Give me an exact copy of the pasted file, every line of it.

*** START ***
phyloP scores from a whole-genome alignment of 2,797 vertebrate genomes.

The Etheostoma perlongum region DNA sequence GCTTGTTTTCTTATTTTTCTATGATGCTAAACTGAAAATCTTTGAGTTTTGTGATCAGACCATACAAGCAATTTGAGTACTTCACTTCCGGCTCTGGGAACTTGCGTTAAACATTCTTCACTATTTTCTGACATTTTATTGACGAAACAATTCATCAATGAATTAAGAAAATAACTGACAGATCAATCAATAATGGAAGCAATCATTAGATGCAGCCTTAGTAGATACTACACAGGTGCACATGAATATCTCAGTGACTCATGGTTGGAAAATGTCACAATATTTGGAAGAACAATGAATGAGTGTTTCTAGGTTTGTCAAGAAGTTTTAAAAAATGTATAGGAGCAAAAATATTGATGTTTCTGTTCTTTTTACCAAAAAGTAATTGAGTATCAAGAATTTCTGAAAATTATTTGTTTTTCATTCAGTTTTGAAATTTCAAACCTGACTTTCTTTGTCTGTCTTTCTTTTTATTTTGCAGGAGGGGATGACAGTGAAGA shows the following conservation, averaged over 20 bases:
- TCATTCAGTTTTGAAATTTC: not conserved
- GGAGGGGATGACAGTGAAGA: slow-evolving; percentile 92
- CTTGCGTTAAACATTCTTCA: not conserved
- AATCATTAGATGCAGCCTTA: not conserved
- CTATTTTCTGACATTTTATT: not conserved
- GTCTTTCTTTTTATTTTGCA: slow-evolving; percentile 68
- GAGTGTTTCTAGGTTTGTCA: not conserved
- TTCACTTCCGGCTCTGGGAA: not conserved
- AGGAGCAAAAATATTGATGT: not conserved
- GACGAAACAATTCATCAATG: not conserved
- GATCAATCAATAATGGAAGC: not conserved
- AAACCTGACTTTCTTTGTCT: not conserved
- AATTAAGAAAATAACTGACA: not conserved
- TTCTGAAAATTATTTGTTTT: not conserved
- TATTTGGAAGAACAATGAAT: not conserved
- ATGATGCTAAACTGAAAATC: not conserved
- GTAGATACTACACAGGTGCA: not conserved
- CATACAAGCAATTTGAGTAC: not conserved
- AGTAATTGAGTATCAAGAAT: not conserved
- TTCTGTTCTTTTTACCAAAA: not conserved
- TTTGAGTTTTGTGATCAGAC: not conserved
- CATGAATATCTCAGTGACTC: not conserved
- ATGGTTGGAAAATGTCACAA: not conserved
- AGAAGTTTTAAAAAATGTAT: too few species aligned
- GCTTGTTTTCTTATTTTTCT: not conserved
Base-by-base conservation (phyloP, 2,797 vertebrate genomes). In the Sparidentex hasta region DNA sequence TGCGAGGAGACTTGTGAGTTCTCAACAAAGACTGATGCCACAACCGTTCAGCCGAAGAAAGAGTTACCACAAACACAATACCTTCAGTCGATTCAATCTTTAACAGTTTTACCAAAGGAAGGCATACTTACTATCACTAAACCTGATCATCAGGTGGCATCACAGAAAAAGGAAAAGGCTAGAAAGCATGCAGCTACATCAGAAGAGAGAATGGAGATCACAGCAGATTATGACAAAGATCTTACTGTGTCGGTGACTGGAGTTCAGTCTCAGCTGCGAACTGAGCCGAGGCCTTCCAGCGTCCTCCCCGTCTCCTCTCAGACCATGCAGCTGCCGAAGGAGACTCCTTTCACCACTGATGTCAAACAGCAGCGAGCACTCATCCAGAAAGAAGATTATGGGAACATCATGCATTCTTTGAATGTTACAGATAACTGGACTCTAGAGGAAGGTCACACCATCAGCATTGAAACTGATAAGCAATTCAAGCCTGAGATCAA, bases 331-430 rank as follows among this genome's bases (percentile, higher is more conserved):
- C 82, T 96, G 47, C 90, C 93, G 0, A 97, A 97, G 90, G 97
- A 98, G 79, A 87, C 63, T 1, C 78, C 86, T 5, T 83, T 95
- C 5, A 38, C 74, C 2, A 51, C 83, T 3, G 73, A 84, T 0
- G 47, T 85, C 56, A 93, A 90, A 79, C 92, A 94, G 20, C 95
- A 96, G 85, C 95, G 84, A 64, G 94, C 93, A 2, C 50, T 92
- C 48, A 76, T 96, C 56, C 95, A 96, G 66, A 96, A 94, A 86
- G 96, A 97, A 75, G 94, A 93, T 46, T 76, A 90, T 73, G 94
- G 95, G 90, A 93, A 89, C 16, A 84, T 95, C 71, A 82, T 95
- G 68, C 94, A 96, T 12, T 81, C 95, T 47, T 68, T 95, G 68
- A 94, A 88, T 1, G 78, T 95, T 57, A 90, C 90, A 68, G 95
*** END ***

phyloP scores from a whole-genome alignment of 2,797 vertebrate genomes.

The Etheostoma perlongum region DNA sequence GCTTGTTTTCTTATTTTTCTATGATGCTAAACTGAAAATCTTTGAGTTTTGTGATCAGACCATACAAGCAATTTGAGTACTTCACTTCCGGCTCTGGGAACTTGCGTTAAACATTCTTCACTATTTTCTGACATTTTATTGACGAAACAATTCATCAATGAATTAAGAAAATAACTGACAGATCAATCAATAATGGAAGCAATCATTAGATGCAGCCTTAGTAGATACTACACAGGTGCACATGAATATCTCAGTGACTCATGGTTGGAAAATGTCACAATATTTGGAAGAACAATGAATGAGTGTTTCTAGGTTTGTCAAGAAGTTTTAAAAAATGTATAGGAGCAAAAATATTGATGTTTCTGTTCTTTTTACCAAAAAGTAATTGAGTATCAAGAATTTCTGAAAATTATTTGTTTTTCATTCAGTTTTGAAATTTCAAACCTGACTTTCTTTGTCTGTCTTTCTTTTTATTTTGCAGGAGGGGATGACAGTGAAGA shows the following conservation, averaged over 20 bases:
- TCATTCAGTTTTGAAATTTC: not conserved
- GGAGGGGATGACAGTGAAGA: slow-evolving; percentile 92
- CTTGCGTTAAACATTCTTCA: not conserved
- AATCATTAGATGCAGCCTTA: not conserved
- CTATTTTCTGACATTTTATT: not conserved
- GTCTTTCTTTTTATTTTGCA: slow-evolving; percentile 68
- GAGTGTTTCTAGGTTTGTCA: not conserved
- TTCACTTCCGGCTCTGGGAA: not conserved
- AGGAGCAAAAATATTGATGT: not conserved
- GACGAAACAATTCATCAATG: not conserved
- GATCAATCAATAATGGAAGC: not conserved
- AAACCTGACTTTCTTTGTCT: not conserved
- AATTAAGAAAATAACTGACA: not conserved
- TTCTGAAAATTATTTGTTTT: not conserved
- TATTTGGAAGAACAATGAAT: not conserved
- ATGATGCTAAACTGAAAATC: not conserved
- GTAGATACTACACAGGTGCA: not conserved
- CATACAAGCAATTTGAGTAC: not conserved
- AGTAATTGAGTATCAAGAAT: not conserved
- TTCTGTTCTTTTTACCAAAA: not conserved
- TTTGAGTTTTGTGATCAGAC: not conserved
- CATGAATATCTCAGTGACTC: not conserved
- ATGGTTGGAAAATGTCACAA: not conserved
- AGAAGTTTTAAAAAATGTAT: too few species aligned
- GCTTGTTTTCTTATTTTTCT: not conserved
Base-by-base conservation (phyloP, 2,797 vertebrate genomes). In the Sparidentex hasta region DNA sequence TGCGAGGAGACTTGTGAGTTCTCAACAAAGACTGATGCCACAACCGTTCAGCCGAAGAAAGAGTTACCACAAACACAATACCTTCAGTCGATTCAATCTTTAACAGTTTTACCAAAGGAAGGCATACTTACTATCACTAAACCTGATCATCAGGTGGCATCACAGAAAAAGGAAAAGGCTAGAAAGCATGCAGCTACATCAGAAGAGAGAATGGAGATCACAGCAGATTATGACAAAGATCTTACTGTGTCGGTGACTGGAGTTCAGTCTCAGCTGCGAACTGAGCCGAGGCCTTCCAGCGTCCTCCCCGTCTCCTCTCAGACCATGCAGCTGCCGAAGGAGACTCCTTTCACCACTGATGTCAAACAGCAGCGAGCACTCATCCAGAAAGAAGATTATGGGAACATCATGCATTCTTTGAATGTTACAGATAACTGGACTCTAGAGGAAGGTCACACCATCAGCATTGAAACTGATAAGCAATTCAAGCCTGAGATCAA, bases 331-430 rank as follows among this genome's bases (percentile, higher is more conserved):
- C 82, T 96, G 47, C 90, C 93, G 0, A 97, A 97, G 90, G 97
- A 98, G 79, A 87, C 63, T 1, C 78, C 86, T 5, T 83, T 95
- C 5, A 38, C 74, C 2, A 51, C 83, T 3, G 73, A 84, T 0
- G 47, T 85, C 56, A 93, A 90, A 79, C 92, A 94, G 20, C 95
- A 96, G 85, C 95, G 84, A 64, G 94, C 93, A 2, C 50, T 92
- C 48, A 76, T 96, C 56, C 95, A 96, G 66, A 96, A 94, A 86
- G 96, A 97, A 75, G 94, A 93, T 46, T 76, A 90, T 73, G 94
- G 95, G 90, A 93, A 89, C 16, A 84, T 95, C 71, A 82, T 95
- G 68, C 94, A 96, T 12, T 81, C 95, T 47, T 68, T 95, G 68
- A 94, A 88, T 1, G 78, T 95, T 57, A 90, C 90, A 68, G 95